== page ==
The Deacons raised their helmets in victory often in 2006. There's reason to be confident they'll be hoisting them this year and in years to come.
Built to Last
Winning an ACC football championship game is one thing. Contending year in and year out is another.
It's the morning after for Wake Forest's football fans. Now that they've come down from their delirium over the Deacons' intoxicating run to an ACC title and Orange Bowl appearance, they raise a sobering question: Was last season a harbinger or a fluke?
They can be excused for any residual cynicism they might harbor. In the past, the gridiron Deacons have had winning seasons, but those have been reefs in a sea of futility. No loyal wearer of the old gold and black needs reminding of the grisly won-lost statistics that place Wake Forest near the bottom of college football programs historically. The few bowl seasons there have been seemed to have resulted more from a confluence of fortuitous factors—few injuries; a senior-dominated roster; breaks at crucial times—than from true competitive dominance. And although last year witnessed its share of debilitating injuries with the loss of a starting quarterback and tailback, it also contained an ample portion of good fortune in the various narrow victories the team eked out.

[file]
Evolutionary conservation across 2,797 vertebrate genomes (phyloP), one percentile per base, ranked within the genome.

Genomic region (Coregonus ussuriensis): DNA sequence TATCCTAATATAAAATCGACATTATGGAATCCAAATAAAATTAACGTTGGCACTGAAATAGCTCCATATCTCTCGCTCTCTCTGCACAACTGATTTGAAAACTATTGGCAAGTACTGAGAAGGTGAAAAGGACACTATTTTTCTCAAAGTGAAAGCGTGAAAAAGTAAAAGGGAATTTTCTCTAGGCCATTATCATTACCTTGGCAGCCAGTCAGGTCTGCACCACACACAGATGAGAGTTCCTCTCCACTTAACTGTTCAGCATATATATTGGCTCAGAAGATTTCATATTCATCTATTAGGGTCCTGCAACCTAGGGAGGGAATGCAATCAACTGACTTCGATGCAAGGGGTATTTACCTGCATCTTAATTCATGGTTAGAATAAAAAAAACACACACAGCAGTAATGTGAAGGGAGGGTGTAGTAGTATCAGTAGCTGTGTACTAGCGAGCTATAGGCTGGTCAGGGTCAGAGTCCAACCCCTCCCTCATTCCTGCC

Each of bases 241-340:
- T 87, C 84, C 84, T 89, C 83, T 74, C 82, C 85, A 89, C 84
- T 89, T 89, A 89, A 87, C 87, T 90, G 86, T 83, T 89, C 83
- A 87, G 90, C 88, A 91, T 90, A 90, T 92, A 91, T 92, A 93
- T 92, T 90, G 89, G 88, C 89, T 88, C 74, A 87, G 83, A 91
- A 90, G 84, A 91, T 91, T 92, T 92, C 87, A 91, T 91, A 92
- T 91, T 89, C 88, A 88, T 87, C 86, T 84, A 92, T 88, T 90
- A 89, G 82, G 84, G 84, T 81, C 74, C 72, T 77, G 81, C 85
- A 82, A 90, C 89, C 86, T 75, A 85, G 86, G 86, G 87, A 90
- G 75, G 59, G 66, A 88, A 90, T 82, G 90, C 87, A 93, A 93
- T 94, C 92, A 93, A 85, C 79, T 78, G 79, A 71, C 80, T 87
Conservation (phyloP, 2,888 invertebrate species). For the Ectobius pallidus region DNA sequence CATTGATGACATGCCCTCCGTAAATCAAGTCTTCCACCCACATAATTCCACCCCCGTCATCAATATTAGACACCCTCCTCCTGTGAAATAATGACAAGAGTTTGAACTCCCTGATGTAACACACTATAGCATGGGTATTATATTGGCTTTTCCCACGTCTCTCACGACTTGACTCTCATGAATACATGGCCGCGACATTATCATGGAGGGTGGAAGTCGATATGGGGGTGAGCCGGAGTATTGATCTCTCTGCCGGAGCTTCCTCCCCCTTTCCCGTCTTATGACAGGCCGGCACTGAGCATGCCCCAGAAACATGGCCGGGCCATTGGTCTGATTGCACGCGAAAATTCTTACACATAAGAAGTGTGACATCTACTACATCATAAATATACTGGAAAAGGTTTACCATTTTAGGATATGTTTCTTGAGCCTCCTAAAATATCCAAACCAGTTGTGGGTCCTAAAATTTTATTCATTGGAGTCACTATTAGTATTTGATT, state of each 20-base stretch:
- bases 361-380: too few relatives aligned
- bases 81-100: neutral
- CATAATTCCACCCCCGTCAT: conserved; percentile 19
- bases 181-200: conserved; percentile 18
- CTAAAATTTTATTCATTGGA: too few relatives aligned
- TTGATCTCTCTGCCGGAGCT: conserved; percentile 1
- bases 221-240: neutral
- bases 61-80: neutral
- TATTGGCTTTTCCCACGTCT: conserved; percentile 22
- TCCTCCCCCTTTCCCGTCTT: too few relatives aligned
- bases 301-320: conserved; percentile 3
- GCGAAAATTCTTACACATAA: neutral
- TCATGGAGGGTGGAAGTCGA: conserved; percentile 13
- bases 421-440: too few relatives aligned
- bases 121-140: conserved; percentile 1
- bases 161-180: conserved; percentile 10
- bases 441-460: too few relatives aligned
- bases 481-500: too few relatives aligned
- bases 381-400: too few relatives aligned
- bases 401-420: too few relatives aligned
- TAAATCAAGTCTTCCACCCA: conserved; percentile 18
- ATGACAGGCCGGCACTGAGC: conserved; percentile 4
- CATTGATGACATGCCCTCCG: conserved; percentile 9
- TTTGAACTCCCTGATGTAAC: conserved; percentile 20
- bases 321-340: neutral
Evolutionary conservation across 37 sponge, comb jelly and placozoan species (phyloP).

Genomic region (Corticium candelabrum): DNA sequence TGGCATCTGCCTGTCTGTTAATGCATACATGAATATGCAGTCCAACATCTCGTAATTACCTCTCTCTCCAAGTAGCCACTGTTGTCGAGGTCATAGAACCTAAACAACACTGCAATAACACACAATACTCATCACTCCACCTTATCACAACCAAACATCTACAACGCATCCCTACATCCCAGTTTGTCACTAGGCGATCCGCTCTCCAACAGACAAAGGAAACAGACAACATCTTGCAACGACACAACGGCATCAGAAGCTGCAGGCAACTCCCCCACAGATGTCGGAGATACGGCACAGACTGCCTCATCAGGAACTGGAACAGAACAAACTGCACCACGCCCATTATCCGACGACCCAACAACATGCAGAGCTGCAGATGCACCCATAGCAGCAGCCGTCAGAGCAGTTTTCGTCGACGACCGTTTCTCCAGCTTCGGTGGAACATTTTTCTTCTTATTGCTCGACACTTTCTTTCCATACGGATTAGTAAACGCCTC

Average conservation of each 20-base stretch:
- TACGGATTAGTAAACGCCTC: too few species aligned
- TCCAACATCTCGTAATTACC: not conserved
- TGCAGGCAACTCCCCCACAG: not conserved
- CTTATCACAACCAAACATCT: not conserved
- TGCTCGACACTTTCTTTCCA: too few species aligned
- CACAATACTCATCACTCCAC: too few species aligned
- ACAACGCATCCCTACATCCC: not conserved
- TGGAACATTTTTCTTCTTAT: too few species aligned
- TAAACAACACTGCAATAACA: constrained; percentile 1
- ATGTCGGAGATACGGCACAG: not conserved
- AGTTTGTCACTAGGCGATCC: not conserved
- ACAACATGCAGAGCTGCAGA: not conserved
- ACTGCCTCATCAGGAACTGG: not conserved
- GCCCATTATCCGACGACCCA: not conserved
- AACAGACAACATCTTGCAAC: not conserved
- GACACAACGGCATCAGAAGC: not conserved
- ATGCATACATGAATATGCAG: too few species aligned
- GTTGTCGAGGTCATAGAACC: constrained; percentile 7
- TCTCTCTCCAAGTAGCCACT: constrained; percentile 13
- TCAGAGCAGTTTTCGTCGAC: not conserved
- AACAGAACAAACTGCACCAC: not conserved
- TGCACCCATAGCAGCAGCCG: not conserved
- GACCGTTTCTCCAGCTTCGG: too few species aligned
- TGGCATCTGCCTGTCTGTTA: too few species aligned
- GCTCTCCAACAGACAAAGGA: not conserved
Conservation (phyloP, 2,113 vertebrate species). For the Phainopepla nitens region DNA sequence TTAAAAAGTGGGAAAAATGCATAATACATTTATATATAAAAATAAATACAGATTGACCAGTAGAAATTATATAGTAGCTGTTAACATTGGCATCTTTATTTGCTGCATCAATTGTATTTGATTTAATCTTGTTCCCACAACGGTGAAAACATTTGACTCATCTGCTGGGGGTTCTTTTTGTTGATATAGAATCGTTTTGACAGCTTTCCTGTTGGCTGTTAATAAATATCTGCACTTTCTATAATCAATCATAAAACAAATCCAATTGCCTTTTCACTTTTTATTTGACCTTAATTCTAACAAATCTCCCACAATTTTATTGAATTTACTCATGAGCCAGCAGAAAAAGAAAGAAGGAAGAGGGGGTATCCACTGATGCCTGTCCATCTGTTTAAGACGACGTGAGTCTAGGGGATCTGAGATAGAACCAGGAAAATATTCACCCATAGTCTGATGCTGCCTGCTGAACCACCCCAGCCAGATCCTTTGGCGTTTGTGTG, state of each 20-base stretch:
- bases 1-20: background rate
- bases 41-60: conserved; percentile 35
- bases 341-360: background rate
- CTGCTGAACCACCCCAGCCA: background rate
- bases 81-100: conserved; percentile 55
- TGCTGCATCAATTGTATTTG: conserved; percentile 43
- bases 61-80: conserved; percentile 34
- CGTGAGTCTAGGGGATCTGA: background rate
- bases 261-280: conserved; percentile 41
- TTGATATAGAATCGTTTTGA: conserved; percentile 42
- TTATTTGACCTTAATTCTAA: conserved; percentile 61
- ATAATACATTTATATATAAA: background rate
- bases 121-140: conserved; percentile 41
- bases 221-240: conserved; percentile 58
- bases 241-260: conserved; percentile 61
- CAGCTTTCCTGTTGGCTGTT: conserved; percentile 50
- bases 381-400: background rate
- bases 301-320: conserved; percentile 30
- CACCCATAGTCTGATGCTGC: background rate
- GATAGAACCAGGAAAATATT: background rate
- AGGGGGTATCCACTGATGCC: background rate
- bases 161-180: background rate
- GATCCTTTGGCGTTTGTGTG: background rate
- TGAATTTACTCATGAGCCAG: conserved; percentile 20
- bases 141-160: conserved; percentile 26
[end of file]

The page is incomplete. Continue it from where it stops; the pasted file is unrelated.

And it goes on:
Yet, this time, there is the palpable sense that things are different—that Wake Forest finally has a football program that's built to last. From the stability and longevity of its coaching staff, to its recruiting and redshirting strategies, to its perennial upgrading of facilities, to its old-school emphasis on fundamentals, the ground game, and stellar defense and special teams play, Wake Forest has a plan in place to sustain its drive. For its fans, the morning after has dawned a bright and happy day.
A special feature of Wake Forest Magazine.
Story by David Fyten
Football is more than just a game—it's an event. It's extremely important to have a championship-contending team to set the tone of positivity you want to carry through the year. — Ron Wellman, director of athletics
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